Brindisi (in the local dialect: Brìnnisi; Latin: Brundisium) is a city in the region of Apulia in southern Italy, the capital of the province of Brindisi, on the coast of the Adriatic Sea. Historically, the city has played an important role in trade and culture, due to its strategic position on the Italian Peninsula and its natural port on the Adriatic Sea. The city remains a major port for trade with Greece and the Middle East.
Brindisi was an Ancient Greek settlement predating the Roman expansion. The Latin name Brundisium comes from the Greek Brentesion (Βρεντήσιον) meaning “deer’s head”, which refers to the shape of the natural harbor. In 267 BC (245 BC, according to other sources) it was conquered by the Romans.
After the Punic Wars Brindisi became a major center of Roman naval power and maritime trade and received the roman citizenship.
Under the Romans, Brundisium – a large city in its day with some 100,000 inhabitants – was an active port, the chief point of embarkation for Greece and the East, via Dyrrachium or Corcyra. It was connected with Rome by the Via Appia and the Via Traiana. The termination of the Via Appia, at the water’s edge, was formerly flanked by two fine pillars, of which only one remains today.
The poet Marcus Pacuvius was born here about 220 BC, and here the famous poet Virgilius died in 19 BC.
Later Brindisi was conquered by Ostrogoths, and reconquered by the Byzantine Empire in the 6th century AD. In 674 it was destroyed by the Lombards led by Romuald I of Benevento, but such a fine natural harbor meant that the city was soon rebuilt. In the 9th century, a Saracen settlement existed in the neighborhood of the city, which had been stormed in 836 by pirates.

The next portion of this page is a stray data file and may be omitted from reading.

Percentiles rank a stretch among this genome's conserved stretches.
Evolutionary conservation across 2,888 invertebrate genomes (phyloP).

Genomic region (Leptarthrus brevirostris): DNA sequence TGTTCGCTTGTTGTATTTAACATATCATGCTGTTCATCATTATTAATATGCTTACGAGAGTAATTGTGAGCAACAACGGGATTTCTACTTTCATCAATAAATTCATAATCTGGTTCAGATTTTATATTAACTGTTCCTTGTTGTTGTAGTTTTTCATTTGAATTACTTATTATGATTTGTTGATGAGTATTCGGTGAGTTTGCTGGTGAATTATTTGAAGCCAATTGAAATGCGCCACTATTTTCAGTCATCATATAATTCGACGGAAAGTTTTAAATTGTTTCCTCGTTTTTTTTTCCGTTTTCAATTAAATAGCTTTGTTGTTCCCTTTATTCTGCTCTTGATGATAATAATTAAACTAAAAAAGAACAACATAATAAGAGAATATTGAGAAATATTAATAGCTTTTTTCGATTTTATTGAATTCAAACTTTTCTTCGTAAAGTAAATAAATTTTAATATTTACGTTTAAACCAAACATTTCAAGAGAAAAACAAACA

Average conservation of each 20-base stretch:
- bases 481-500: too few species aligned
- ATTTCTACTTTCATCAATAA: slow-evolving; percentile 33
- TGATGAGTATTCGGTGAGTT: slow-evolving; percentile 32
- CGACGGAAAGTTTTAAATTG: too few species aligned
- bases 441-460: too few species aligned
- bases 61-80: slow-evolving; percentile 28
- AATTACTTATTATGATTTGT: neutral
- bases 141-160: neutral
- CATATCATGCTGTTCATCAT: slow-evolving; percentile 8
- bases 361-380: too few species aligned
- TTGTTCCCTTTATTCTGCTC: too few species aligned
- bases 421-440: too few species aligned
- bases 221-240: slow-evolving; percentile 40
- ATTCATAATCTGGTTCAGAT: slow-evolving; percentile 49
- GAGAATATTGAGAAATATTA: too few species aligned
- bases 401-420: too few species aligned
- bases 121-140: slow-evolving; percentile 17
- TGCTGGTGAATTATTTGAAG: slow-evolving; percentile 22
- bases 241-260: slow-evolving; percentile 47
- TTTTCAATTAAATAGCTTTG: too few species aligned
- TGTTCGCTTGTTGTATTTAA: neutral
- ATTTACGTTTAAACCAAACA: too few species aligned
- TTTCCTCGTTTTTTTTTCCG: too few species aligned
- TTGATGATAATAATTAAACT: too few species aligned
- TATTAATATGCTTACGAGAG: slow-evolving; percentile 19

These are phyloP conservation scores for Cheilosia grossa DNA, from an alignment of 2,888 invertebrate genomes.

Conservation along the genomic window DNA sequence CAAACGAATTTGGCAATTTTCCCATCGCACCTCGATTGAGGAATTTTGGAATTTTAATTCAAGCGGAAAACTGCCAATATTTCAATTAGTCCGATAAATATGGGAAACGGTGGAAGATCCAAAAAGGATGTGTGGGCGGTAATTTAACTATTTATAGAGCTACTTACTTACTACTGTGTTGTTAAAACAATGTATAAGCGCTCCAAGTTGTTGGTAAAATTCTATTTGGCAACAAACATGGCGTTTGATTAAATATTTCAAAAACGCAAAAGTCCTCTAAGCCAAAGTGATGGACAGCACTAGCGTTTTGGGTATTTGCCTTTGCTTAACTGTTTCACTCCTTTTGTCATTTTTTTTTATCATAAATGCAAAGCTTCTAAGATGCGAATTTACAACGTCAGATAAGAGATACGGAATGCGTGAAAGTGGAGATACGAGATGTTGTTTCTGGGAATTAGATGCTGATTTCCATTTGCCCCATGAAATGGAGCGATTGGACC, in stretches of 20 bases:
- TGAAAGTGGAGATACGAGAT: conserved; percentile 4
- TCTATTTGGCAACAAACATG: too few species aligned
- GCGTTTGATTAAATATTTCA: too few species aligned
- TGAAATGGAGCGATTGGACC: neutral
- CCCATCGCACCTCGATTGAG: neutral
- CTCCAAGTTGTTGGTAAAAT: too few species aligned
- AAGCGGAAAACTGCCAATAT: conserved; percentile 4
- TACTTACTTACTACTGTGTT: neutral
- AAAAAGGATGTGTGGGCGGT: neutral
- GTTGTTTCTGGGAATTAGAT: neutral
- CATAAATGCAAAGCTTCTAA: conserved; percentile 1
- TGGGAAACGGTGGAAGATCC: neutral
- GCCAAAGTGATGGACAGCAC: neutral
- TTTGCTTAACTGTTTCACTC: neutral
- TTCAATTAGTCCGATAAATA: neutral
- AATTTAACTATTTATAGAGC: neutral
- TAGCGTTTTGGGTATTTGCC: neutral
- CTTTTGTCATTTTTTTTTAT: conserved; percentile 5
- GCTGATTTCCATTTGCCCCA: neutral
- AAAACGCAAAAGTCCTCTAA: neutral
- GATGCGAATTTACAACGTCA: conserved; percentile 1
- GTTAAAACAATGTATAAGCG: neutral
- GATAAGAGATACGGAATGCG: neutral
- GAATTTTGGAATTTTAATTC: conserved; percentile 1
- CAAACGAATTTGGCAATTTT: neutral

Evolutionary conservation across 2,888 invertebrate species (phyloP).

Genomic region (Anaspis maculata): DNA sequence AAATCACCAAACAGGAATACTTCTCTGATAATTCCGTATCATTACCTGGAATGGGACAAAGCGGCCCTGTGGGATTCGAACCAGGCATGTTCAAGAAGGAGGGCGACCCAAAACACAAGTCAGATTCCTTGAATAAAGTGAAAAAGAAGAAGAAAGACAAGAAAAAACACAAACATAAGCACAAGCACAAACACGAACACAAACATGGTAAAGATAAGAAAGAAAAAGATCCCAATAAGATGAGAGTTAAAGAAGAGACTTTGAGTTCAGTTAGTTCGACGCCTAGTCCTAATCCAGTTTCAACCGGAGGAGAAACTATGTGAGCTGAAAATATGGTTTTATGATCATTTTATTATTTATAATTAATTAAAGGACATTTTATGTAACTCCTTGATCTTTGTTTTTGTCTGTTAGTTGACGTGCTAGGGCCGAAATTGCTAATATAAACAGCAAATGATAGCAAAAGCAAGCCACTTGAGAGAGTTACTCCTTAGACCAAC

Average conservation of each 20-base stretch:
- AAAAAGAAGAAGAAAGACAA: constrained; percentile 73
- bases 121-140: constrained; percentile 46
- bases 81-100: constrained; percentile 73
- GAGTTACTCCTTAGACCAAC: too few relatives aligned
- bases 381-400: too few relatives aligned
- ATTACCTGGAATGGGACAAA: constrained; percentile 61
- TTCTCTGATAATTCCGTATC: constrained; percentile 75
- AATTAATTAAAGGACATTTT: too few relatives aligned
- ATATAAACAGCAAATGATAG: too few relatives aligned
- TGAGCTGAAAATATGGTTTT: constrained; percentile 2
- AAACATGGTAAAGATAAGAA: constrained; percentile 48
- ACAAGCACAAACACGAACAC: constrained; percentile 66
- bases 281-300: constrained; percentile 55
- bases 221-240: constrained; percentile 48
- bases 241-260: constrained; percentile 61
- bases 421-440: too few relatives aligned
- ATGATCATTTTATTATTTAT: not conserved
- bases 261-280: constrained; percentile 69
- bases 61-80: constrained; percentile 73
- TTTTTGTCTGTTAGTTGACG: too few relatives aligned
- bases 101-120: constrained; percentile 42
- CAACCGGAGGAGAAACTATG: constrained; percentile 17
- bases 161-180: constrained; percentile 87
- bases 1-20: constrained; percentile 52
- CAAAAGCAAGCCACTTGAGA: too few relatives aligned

The city recovered some of the past splendor during the period of the Crusades, when it regained the Episcopal See, saw the construction of the new cathedral and a castle with an important new arsenal, and became a privileged port for the Holy Land.
It was in the cathedral of Brindisi that the wedding of Norman Prince Roger III of Sicily took place, son of King Tancred of Sicily. Emperor Frederick II, heir to the crown of Jerusalem and Isabella of Brienne (9 November 1225) started from the port of Brindisi in 1227 for the Sixth Crusade. Like other ports in Puglia, Brindisi was ruled for a short while by Venice, but was soon reconquered by Spain.
Brindisi fell to Austrian rule in 1707–1734, and afterwards to the Bourbons.
Between September 1943 and February 1944 the city functioned as the temporary capital of Italy, and hosted King Victor Emmanuel III, Pietro Badoglio and a part of the Italian armed forces command in September 1943 after the armistice with Italy.